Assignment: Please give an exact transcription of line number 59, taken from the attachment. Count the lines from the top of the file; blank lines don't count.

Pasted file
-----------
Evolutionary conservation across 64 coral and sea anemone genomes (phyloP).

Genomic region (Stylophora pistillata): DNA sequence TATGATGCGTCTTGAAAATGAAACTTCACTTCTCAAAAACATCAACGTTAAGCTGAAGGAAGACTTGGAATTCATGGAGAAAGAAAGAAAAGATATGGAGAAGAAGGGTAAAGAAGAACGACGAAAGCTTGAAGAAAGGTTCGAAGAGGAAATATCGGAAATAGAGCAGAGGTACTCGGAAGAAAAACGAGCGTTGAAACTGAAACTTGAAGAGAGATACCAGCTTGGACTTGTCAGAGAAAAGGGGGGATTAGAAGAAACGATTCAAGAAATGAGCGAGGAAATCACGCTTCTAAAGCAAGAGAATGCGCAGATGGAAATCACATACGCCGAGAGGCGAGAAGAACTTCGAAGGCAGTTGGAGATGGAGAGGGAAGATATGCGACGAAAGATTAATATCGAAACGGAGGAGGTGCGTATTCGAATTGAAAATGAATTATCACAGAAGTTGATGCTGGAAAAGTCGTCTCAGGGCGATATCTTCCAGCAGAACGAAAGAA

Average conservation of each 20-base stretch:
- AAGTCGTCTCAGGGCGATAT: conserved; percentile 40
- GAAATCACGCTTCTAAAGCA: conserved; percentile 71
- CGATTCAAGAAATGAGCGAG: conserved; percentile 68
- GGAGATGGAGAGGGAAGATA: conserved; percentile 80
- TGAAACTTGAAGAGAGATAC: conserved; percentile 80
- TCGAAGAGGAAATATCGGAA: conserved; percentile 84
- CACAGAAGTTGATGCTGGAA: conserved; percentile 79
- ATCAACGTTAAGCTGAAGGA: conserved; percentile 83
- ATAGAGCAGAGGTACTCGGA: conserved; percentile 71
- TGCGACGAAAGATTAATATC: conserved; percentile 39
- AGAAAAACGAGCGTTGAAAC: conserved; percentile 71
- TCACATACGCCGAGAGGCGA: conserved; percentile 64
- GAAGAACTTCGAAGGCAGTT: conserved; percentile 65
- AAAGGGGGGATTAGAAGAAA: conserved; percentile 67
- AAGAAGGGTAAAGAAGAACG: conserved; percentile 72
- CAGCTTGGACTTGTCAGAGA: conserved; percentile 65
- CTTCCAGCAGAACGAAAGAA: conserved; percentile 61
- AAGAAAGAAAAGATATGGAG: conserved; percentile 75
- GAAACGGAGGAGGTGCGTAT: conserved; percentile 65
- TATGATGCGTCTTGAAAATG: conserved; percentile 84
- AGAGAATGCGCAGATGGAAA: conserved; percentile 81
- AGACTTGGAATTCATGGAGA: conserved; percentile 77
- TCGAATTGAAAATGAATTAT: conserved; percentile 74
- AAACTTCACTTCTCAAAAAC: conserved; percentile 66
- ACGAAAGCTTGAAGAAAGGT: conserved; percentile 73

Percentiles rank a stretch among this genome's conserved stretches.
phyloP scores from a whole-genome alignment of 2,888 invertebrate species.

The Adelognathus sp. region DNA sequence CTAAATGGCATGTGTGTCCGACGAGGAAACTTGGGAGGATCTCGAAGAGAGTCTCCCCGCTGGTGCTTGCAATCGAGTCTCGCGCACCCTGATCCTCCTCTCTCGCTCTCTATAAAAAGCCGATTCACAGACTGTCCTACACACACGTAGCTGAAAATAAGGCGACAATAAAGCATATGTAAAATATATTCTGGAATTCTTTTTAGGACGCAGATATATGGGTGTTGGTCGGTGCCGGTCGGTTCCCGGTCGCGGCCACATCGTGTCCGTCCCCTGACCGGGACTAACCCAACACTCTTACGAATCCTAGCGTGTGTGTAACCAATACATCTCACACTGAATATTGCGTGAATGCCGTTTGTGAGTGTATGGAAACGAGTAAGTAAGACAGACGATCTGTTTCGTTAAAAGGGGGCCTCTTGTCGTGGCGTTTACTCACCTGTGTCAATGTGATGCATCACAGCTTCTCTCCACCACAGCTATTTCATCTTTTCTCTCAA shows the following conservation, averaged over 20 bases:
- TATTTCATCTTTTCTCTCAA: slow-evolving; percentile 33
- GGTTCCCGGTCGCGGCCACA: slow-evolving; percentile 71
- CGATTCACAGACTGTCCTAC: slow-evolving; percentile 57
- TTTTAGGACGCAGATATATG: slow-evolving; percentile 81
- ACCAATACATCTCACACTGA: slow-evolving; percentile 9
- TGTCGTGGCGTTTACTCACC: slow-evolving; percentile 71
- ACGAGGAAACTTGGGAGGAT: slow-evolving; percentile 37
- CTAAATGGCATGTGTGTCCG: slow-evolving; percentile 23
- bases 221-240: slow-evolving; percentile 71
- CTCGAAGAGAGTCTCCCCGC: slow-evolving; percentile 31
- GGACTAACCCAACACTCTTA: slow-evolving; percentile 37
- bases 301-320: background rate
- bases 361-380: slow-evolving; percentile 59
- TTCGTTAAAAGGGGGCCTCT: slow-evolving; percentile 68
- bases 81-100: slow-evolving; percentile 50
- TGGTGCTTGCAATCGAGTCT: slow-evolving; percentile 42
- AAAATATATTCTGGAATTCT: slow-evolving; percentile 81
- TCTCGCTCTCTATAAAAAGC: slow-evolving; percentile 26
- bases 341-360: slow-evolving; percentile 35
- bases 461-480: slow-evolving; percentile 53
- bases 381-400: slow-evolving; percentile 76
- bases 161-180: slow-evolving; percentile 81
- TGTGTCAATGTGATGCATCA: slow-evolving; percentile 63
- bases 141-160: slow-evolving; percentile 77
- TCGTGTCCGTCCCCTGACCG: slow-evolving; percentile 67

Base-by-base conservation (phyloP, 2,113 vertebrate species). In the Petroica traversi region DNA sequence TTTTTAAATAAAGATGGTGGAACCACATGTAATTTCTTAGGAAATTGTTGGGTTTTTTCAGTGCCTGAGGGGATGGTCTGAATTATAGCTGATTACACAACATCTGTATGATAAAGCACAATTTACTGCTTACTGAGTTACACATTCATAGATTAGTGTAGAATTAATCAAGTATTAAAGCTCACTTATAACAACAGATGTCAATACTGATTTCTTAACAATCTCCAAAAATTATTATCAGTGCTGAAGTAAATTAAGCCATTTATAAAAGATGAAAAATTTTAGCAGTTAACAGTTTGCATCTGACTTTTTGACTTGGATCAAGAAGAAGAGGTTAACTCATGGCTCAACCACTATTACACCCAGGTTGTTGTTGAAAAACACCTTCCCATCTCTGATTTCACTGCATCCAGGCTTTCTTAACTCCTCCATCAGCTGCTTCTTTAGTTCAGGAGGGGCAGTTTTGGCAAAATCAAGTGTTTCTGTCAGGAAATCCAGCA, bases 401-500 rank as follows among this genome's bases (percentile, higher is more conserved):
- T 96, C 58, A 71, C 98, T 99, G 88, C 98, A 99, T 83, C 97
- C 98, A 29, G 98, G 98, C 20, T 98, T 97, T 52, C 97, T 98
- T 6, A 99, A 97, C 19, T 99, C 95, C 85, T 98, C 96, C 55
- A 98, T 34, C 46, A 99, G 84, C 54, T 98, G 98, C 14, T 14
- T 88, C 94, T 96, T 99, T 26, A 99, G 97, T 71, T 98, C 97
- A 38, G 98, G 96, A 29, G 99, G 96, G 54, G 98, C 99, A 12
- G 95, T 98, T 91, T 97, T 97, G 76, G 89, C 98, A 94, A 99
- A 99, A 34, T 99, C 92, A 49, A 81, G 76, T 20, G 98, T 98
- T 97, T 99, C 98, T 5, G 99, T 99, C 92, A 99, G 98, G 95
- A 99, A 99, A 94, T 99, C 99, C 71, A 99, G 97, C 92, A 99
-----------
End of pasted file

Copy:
- C 98, A 29, G 98, G 98, C 20, T 98, T 97, T 52, C 97, T 98